David Richeson

David S. Richeson is an American mathematician whose interests include the topology of dynamical systems, recreational mathematics, and the history of mathematics. He is a professor of mathematics at Dickinson College.[1][2]

Education and careerEdit

Richeson was interested in mathematics from an early age, in part through Martin Gardner's Mathematical Games columns.[2] He graduated from Hamilton College in 1993, and completed his Ph.D. at Northwestern University in 1998;[1] his dissertation, Connection Matrix Pairs for the Discrete Conley Index, was supervised by John Franks.[3]

Richeson joined the Dickinson College faculty after postdoctoral research at Michigan State University. He was the editor of Math Horizons from 2014 to 2019.[4][2]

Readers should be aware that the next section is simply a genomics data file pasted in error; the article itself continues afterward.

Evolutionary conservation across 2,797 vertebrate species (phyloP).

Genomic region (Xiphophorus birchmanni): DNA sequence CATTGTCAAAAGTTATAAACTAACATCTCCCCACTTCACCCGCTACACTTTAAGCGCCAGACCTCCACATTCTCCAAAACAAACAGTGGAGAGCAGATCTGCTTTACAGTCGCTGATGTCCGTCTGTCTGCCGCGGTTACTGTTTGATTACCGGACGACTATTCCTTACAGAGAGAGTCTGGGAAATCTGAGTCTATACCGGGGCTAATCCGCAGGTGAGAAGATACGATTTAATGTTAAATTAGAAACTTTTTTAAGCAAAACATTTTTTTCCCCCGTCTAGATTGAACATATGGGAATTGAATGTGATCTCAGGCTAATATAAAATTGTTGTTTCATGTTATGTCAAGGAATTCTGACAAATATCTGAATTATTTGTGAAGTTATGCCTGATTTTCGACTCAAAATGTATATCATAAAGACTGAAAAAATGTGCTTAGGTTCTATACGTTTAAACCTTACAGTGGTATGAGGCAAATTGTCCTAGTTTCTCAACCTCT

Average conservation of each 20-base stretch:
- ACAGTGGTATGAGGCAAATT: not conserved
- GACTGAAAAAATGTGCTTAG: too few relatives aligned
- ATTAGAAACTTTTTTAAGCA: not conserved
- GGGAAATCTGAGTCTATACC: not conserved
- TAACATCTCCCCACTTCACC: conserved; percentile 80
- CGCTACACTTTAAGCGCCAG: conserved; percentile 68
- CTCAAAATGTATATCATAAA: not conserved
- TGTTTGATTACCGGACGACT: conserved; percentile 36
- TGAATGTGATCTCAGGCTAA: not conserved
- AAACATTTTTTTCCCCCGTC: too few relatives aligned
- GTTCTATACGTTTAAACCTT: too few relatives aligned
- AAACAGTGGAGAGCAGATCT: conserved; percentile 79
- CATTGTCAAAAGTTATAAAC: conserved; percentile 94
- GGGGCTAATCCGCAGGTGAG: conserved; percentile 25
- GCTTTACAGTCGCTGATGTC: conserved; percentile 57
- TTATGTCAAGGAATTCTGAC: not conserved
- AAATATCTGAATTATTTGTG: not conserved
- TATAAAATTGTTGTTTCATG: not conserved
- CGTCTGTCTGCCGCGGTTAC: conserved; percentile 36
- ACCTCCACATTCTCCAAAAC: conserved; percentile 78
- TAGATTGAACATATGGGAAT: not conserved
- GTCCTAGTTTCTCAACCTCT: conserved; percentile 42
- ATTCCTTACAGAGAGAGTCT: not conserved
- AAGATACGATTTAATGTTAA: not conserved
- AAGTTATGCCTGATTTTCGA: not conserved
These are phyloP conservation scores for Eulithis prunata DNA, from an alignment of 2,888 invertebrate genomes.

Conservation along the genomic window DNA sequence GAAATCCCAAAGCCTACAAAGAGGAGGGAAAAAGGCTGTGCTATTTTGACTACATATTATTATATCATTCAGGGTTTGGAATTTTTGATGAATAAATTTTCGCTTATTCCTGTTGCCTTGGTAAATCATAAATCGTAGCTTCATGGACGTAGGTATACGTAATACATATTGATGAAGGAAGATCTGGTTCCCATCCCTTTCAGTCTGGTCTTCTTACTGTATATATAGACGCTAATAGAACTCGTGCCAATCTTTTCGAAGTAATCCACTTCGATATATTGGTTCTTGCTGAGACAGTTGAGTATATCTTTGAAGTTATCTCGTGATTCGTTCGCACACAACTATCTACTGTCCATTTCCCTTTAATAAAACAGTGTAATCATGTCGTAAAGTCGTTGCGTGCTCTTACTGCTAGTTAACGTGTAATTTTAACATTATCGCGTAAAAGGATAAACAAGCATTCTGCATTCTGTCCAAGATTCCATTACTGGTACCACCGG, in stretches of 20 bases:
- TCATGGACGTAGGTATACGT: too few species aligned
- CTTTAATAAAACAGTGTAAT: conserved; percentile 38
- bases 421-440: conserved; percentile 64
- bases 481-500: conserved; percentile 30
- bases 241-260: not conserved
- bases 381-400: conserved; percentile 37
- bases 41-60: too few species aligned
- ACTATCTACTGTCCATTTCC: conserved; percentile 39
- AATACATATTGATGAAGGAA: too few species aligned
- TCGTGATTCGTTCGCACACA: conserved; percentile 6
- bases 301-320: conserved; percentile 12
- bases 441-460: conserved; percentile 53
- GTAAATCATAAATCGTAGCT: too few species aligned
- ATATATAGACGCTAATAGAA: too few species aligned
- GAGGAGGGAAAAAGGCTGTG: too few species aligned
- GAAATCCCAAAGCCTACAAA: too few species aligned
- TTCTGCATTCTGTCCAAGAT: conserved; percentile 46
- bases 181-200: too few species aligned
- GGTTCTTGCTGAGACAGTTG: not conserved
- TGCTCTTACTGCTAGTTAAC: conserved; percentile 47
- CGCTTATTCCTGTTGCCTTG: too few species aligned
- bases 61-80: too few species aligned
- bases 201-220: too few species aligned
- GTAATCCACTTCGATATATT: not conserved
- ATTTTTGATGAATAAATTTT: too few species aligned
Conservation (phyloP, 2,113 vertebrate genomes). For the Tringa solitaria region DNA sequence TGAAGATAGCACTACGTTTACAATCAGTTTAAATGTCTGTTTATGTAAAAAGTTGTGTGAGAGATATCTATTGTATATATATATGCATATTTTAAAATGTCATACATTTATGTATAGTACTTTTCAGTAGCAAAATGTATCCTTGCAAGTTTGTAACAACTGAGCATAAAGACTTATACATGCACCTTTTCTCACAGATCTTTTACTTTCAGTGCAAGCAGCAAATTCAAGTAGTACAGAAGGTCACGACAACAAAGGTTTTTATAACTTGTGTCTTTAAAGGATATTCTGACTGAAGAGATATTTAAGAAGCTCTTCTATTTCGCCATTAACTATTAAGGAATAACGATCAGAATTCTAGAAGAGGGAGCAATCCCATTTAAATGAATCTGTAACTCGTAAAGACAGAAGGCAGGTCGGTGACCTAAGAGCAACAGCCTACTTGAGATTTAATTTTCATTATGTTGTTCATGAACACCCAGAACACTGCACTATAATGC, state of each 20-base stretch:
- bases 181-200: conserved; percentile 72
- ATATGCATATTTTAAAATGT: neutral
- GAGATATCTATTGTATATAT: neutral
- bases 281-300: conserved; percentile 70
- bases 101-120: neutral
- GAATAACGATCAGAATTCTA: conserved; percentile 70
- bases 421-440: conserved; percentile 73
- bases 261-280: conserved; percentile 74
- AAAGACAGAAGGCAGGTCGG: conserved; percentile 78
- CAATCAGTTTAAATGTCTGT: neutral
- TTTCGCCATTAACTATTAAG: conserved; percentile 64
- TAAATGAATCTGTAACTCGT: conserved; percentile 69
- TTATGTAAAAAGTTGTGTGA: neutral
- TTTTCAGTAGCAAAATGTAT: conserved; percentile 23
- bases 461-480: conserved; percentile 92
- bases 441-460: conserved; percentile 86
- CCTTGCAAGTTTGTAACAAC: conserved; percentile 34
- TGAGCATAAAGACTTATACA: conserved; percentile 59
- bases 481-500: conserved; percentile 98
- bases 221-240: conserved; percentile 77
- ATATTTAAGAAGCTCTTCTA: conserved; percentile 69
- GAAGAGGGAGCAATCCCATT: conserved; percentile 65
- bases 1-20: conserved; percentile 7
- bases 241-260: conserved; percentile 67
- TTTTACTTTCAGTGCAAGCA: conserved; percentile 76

Richeson is the author of the book Euler's Gem: The Polyhedron Formula and the Birth of Topology (Princeton University Press, 2008; paperback, 2012), on the Euler characteristic of polyhedra.[5] The book won the 2010 Euler Book Prize of the Mathematical Association of America.[6]

His second book, Tales of Impossibility: The 2000-Year Quest to Solve the Mathematical Problems of Antiquity (Princeton University Press, 2019), concerns four famous problems of straightedge and compass construction, unsolved by the ancient Greek mathematicians and now known to be impossible: doubling the cube, squaring the circle, constructing regular polygons of any order, and trisecting the angle.[7]


  1. ^ a b "David Richeson", Faculty profiles, Dickinson College, retrieved 2020-02-25
  2. ^ a b c Poudyal, Binam (February 14, 2019), "Professor Spotlight: David Richeson", The Dickinsonian
  3. ^ David Richeson at the Mathematics Genealogy Project
  4. ^ Richeson, David S. (9 May 2017), "About me", Division by zero, retrieved 2020-02-25
  5. ^ Reviews of Euler's Gem:
  6. ^ Euler Book Prize, Mathematical Association of America, retrieved 2020-02-25
  7. ^ Reviews of Tales of Impossibility:

External linksEdit